Have a question about the bible? You ought to ask someone who has complete faith in it…but make sure you ask the reasons WHY they have this faith in it.

    Anyway, best wishes.

    • Ryo says:

      Hello! I hope you don’t remind me referring to you as NPOTW, for brevity’s sake. I wanted to address some of the things you mentioned:

      Also, the title “Read the bible, become an atheist” hasn’t worked in millions of cases at least, so is a little inaccurate in that statement. It’s a funny perspective really. I guess it depends on HOW one reads it.
      Of course, many people who read the bible go on to become believers; but the argument I was ultimately making was a) Christians sometimes argue that atheists should “just read the bible!” even though it’s clear (from the article above) that atheists know more about the bible more than their Christian counterparts; and b) religious people generally become believers not because of a critical viewing of their holy books but simply because of the cultures in which they were born.

      “Have a question about medicine? You ought to ask an ex doctor who has completely rejected it.” It has about the same level of common sense.
      Well here’s the problem with your argument… in order to become a doctor, you have to go through many years of rigorous schooling and learn skills and information that are regulated by scientific bodies that ensure a certain level and standardization at a top level. You can’t just fake it as a doctor; you have to pass board exams and take incredibly difficult tests, as well as do many years of clinical practica. There is of course no such system with religion because every church can have its own customs and traditions. There is also no way of measuring one’s “religious prowess” like there is for the success rates of practicing medical professionals.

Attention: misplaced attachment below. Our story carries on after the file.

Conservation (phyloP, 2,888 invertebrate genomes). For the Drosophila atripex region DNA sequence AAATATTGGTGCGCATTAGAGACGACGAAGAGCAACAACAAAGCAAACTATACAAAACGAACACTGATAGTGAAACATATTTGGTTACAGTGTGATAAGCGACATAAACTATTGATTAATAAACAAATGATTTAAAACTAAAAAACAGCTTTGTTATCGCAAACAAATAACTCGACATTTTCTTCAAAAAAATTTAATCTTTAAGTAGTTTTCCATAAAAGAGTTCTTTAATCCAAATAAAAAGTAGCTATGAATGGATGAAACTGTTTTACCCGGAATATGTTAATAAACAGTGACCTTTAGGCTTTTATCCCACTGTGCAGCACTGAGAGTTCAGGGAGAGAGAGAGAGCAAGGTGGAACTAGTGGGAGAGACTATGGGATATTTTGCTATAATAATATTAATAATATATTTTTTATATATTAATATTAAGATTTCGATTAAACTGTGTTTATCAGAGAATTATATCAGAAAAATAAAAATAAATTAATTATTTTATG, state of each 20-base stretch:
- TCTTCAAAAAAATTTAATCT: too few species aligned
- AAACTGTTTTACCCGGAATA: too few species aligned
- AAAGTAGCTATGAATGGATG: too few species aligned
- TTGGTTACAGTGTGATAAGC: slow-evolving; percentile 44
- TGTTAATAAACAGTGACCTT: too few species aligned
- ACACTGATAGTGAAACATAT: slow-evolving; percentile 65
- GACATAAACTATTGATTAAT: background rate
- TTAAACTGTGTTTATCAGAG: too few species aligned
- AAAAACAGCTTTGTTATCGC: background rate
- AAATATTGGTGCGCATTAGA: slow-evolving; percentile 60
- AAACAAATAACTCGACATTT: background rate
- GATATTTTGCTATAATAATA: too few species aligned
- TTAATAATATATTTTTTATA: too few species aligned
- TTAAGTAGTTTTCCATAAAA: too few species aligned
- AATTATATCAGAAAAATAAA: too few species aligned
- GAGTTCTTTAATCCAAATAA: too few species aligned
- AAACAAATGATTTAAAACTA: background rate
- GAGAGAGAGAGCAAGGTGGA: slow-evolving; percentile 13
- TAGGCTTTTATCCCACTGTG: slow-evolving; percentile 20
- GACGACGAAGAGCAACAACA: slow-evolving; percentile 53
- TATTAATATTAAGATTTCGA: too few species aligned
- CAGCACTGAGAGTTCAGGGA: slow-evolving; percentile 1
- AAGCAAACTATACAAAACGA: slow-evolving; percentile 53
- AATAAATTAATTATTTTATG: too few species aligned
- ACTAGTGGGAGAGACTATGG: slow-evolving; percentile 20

But let me address your question. I don’t think it’s absurd to ask an ex-doctor who has completely rejected medicine in favour of religion. That’s an interesting case – so rare, though, that I have never heard of it. Do you know of anyone that has decided on prayer after years of clinical experience following a medical degree? Not likely. Therefore, you cannot compare the two. Becoming a doctor is an extremely difficult thing – not everyone can do it. Becoming a Christian is the easiest thing in the world to do. All I need to do is suspend my critical faculties – like I when I watch movies where I’m supposed to believe that some actors in their late-30’s are playing high school students.